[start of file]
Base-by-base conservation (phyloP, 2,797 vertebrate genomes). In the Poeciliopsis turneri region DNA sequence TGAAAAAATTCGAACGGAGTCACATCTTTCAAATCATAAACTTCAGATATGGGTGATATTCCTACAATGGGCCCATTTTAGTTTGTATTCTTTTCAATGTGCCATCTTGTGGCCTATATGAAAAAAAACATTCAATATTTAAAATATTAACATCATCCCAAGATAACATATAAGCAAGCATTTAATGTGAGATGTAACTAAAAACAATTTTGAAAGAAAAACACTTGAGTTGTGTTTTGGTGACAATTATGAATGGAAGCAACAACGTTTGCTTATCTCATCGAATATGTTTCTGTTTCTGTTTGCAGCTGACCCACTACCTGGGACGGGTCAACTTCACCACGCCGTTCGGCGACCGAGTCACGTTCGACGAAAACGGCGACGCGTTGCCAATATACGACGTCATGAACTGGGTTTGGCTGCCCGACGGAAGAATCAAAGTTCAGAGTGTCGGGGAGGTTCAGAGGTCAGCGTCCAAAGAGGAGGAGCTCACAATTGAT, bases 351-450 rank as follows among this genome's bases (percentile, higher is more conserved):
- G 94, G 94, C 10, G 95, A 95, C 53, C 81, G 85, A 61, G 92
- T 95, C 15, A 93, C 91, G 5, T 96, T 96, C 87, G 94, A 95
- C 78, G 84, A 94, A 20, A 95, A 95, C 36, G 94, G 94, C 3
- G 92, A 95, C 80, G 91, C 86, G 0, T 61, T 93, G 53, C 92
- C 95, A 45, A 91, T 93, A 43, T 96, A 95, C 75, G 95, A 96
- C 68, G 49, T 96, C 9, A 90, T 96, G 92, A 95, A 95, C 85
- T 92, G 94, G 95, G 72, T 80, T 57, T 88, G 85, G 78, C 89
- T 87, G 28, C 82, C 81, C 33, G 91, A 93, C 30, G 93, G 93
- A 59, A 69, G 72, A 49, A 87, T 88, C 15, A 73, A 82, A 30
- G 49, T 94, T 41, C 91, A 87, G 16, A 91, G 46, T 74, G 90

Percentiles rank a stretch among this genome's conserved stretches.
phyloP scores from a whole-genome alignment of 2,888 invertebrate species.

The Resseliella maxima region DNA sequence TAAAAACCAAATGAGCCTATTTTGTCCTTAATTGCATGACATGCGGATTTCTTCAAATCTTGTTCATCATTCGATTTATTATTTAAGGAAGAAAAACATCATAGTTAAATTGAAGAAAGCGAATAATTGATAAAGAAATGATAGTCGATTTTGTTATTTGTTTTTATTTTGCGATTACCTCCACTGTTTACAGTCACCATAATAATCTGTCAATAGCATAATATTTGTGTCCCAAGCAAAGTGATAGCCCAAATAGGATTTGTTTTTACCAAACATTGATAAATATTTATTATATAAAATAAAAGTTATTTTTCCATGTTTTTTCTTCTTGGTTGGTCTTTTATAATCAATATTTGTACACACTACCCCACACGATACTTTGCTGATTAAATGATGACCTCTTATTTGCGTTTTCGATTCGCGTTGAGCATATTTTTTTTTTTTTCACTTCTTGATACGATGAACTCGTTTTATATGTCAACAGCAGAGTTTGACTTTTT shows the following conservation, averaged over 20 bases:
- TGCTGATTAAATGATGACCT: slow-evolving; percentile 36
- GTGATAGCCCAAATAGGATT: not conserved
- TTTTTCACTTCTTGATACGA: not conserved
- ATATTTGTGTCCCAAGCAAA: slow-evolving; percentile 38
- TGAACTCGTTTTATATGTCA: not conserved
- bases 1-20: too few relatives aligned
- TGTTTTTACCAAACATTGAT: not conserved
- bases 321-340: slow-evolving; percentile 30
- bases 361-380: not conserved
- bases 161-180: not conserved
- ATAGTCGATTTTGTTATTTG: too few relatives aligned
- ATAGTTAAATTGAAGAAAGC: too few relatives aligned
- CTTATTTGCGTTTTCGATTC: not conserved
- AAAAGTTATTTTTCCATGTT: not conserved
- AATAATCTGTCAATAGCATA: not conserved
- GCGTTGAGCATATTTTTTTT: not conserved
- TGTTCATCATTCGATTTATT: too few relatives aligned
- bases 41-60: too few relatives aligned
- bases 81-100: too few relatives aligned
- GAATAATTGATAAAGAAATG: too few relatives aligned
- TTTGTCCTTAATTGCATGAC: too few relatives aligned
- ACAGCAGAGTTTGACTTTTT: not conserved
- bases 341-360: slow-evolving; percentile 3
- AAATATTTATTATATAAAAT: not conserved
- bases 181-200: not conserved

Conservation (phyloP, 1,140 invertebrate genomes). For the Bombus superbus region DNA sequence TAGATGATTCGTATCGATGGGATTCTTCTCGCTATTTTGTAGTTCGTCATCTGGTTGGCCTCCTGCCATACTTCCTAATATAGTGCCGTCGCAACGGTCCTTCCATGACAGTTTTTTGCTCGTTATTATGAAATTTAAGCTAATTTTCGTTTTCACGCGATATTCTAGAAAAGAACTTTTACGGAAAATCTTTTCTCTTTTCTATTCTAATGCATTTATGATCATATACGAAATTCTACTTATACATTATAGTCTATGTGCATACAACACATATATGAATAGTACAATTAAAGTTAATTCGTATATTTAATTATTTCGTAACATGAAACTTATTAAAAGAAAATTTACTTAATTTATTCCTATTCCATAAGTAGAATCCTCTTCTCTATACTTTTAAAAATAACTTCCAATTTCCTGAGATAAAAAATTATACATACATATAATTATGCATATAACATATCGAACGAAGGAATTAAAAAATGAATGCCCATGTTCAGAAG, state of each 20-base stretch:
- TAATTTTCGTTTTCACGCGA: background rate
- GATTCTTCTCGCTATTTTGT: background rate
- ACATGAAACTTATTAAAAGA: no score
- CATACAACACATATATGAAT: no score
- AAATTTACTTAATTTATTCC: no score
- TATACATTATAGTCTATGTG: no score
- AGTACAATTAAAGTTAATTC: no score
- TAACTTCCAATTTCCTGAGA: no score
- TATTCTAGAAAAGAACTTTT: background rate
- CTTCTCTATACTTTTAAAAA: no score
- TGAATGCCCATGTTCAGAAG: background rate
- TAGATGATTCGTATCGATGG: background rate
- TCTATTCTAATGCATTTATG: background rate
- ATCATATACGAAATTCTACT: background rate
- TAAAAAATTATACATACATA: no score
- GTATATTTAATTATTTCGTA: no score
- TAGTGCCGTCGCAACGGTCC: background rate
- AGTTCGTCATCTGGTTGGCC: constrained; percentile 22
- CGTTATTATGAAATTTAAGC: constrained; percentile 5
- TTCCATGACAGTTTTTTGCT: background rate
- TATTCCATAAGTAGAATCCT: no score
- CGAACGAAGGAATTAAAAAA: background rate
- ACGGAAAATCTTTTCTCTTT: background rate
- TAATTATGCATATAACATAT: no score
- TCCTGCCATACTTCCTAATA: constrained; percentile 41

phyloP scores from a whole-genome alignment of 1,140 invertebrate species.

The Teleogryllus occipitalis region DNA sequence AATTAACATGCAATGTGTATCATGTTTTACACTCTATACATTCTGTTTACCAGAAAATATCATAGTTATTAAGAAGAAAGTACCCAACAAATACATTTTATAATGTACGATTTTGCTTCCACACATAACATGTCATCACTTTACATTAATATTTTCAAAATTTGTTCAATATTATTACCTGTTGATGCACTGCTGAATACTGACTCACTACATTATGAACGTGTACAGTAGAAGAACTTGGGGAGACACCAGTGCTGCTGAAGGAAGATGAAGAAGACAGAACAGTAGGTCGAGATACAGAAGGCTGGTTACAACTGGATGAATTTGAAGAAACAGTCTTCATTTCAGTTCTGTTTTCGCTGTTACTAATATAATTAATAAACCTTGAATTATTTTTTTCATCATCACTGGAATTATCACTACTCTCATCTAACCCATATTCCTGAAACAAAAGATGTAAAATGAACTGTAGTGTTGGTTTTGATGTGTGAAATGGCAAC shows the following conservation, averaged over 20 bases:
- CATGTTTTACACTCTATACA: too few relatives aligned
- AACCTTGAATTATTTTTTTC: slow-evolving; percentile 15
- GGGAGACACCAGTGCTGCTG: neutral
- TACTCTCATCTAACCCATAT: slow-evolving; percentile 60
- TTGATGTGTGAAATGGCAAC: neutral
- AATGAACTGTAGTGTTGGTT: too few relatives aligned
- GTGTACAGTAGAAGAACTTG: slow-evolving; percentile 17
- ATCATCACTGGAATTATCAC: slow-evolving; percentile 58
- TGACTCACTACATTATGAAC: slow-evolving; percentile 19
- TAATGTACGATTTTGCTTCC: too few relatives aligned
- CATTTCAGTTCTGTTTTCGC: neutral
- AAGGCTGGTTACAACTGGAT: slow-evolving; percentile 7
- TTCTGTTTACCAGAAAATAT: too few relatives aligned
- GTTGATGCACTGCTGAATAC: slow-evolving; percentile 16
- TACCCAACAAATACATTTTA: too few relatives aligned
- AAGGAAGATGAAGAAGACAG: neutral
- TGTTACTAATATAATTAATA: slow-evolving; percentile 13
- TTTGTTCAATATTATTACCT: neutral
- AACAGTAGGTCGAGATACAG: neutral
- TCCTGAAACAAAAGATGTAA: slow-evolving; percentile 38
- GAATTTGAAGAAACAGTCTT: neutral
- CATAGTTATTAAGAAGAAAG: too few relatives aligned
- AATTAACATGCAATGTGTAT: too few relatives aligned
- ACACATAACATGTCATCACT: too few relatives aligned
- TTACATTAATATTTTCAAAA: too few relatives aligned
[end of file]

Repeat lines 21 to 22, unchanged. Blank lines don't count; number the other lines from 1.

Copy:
- TGTTTTTACCAAACATTGAT: not conserved
- bases 321-340: slow-evolving; percentile 30